• A fall in blood pressure when standing (orthostatic hypotension) leading to dizziness when moving to a standing or sitting position.
  • Sleepiness, drowsiness (somnolence).
  • Bleeding due to a catheter line.
  • A disease affecting the gut which can result in fever, vomiting and stomach pain (diverticulitis).
  • Fluid around the lungs (pleural effusion).
  • Shivering (chills).
  • Muscle spasms.
  • Raised itchy rash on the skin (urticaria).
  • Collection of fluid around the heart (pericardial effusion)..

Uncommon side effects (may affect up to 1 in 100 people)

  • Allergic (hypersensitivity) reaction.
  • Shaking.
  • Liver failure.
  • Large plum-coloured, raised painful patches on the skin with fever.
  • Painful skin ulceration (pyoderma gangrenosum).
  • Inflammation of the lining around the heart (pericarditis).

Rare side effects (may affect up to 1 in 1,000 people)

  • Dry cough.
  • Painless swelling in the finger tips (clubbing).
  • Tumour lysis syndrome - Metabolic complications that can occur during treatment of cancer and sometimes even without treatment. These complications are caused by the product of dying cancer cells and may include the following: changes to blood chemistry; high potassium, phosphorus, uric acid, and low calcium consequently leading to changes in kidney function, heartbeat, seizures, and sometimes death.

Not known (frequency cannot be estimated from the available data)

  • Infection of the deeper layers of skin, which spreads quickly, damaging the skin and tissue, which can be life-threatening (necrotizing fasciitis).
  • Serious immune reaction (differentiation syndrome) that may cause fever, cough, difficulty breathing, rash, decreased urine, low blood pressure (hypotension), swelling of the arms or legs and rapid weight gain.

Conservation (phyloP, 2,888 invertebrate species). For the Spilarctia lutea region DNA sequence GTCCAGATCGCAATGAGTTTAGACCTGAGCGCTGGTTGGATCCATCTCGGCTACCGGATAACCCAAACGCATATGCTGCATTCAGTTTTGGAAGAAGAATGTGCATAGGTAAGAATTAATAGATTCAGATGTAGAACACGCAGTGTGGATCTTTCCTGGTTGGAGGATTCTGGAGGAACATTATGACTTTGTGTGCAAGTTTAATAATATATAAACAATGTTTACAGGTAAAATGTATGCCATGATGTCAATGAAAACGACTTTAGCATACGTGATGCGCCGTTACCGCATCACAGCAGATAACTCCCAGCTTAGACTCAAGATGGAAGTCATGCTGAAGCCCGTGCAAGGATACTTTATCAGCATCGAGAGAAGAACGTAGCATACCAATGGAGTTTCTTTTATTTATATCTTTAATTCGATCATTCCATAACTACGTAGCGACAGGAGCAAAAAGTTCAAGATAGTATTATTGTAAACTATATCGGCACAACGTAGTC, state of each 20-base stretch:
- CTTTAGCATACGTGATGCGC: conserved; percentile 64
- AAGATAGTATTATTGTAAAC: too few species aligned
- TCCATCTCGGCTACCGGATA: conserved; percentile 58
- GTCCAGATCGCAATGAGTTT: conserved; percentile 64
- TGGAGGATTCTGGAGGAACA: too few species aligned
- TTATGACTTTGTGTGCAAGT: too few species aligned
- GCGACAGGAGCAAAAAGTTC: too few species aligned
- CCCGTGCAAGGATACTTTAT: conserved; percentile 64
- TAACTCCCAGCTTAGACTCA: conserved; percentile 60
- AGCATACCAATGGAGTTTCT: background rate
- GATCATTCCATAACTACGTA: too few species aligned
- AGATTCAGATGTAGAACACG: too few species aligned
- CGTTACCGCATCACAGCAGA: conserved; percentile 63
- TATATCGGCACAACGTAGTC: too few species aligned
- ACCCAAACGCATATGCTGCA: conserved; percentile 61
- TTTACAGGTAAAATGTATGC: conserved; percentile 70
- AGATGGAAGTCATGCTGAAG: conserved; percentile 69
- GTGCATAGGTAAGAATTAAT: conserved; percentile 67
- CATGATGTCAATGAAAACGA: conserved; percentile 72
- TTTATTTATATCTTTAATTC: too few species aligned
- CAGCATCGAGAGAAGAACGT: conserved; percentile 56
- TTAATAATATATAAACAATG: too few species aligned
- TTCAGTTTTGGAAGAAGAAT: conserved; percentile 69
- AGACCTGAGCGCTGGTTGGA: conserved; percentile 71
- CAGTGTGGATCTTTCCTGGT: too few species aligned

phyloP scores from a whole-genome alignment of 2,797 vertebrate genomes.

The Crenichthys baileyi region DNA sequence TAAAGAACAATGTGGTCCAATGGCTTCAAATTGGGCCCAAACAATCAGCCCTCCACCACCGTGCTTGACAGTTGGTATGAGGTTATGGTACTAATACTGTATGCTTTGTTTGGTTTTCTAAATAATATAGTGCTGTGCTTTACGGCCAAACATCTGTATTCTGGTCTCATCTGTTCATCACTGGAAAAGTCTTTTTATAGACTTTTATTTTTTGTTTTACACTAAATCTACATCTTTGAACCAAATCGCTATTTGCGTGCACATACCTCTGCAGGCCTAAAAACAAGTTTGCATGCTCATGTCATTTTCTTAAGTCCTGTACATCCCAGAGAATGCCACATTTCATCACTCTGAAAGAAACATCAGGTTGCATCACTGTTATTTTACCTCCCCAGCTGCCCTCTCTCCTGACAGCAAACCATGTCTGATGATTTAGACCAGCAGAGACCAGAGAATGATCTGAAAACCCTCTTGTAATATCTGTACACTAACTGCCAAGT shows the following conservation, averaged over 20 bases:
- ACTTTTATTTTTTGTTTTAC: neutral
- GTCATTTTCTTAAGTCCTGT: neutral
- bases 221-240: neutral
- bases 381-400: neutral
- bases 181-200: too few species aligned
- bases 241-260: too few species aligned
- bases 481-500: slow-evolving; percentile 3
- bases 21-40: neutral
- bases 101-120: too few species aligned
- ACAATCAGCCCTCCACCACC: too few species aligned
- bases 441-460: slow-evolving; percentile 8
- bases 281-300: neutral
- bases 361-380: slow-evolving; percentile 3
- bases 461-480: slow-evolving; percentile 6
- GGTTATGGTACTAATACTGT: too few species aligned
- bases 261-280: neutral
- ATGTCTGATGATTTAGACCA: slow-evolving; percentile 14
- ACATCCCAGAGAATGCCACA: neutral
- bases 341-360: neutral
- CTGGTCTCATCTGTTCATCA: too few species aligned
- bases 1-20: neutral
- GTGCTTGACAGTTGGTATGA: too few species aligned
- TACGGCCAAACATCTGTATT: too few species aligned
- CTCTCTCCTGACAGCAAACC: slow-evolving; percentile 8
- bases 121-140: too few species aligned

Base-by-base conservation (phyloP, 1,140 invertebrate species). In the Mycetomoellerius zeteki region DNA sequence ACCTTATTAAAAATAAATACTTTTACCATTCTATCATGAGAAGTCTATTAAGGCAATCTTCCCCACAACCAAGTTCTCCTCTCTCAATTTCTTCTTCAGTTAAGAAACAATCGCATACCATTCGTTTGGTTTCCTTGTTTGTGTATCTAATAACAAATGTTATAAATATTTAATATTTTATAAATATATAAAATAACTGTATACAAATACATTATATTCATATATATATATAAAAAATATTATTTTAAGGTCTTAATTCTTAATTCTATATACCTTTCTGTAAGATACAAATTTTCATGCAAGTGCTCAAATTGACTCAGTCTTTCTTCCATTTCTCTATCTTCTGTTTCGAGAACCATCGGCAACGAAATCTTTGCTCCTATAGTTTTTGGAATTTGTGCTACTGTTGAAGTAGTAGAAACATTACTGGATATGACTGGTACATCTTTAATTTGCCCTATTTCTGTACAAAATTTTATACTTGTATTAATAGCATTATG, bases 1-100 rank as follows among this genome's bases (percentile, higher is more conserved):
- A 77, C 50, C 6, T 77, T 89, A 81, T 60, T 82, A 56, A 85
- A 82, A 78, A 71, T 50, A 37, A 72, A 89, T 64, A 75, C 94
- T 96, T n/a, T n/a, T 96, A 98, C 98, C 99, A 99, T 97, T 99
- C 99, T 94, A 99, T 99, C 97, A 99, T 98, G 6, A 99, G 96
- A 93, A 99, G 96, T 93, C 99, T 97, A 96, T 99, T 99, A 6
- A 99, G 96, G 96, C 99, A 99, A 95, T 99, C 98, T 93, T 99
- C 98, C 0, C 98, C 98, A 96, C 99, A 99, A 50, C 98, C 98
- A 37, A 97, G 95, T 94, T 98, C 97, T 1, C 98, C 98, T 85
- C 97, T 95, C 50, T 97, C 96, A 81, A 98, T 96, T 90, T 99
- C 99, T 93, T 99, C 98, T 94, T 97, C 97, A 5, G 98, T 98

• Inflammation of blood vessels in the skin which may result in rash (cutaneous vasculitis).

Reporting of side effects

If you get any side effects, talk to your doctor, pharmacist or nurse. This includes any possible side effects not listed in this leaflet. You can also report side effects directly via the Yellow Card Scheme Website: www.mhra.gov.uk/yellowcard or search for MHRA Yellow Card in the Google Play or Apple App Store. By reporting side effects you can help provide more information on the safety of this medicine.

5. How to store Vidaza

Keep this medicine out of the sight and reach of children.

Do not use this medicine after the expiry date which is stated on the vial label and the carton. The expiry date refers to the last day of that month.

Your doctor, pharmacist or nurse are responsible for storing Vidaza. They are also responsible for preparing and disposing of any unused Vidaza correctly.

For unopened vials of this medicine – there are no special storage conditions.

When using immediately

Once the suspension has been prepared it should be administered within 45 minutes.

When using later on

If the Vidaza suspension is prepared using water for injections that has not been refrigerated, the suspension must be placed in the refrigerator (2 °C – 8 °C) immediately after it is prepared and kept refrigerated for up to a maximum of 8 hours.

If the Vidaza suspension is prepared using water for injections that has been stored in the refrigerator (2 °C – 8 °C), the suspension must be placed in the refrigerator (2 °C – 8 °C) immediately after it is prepared and kept refrigerated for up to a maximum of 22 hours.

The suspension should be allowed up to 30 minutes prior to administration to reach room temperature (20 °C – 25 °C).

If large particles are present in the suspension it should be discarded.

6. Contents of the pack and other information
What Vidaza contains
  • The active substance is azacitidine. One vial contains 100 mg azacitidine. After reconstitution with 4 mL of water for injections, the reconstituted suspension contains 25 mg/mL azacitidine.
  • The other ingredient is mannitol (E421).

What Vidaza looks like and contents of the pack

Vidaza is a white powder for suspension for injection and is supplied in a glass vial containing 100 mg of azacitidine. Each pack contains one vial of Vidaza.

Marketing Authorisation Holder
Bristol-Myers Squibb Pharma EEIG
Plaza 254
Blanchardstown Corporate Park 2
Dublin 15
D15 T867
Ireland

Manufacturer
Celgene Distribution B.V.
Orteliuslaan 1000
3528 BD Utrecht
Netherlands

This leaflet was last revised in 12/2023

Bristol Myers Squibb Pharmaceuticals limited
Company image
Address
Bristol-Myers Squibb, ARC Uxbridge, Sanderson Road, New Denham, Denham, Buckinghamshire, UB8 1DH, UK
Telephone
+44 (0)1895 523 000
Medical Information Direct Line
+44 (0) 800 731 1736
Medical Information e-mail
[email protected]
Medical Information Website
https://www.bmsmedinfo.co.uk/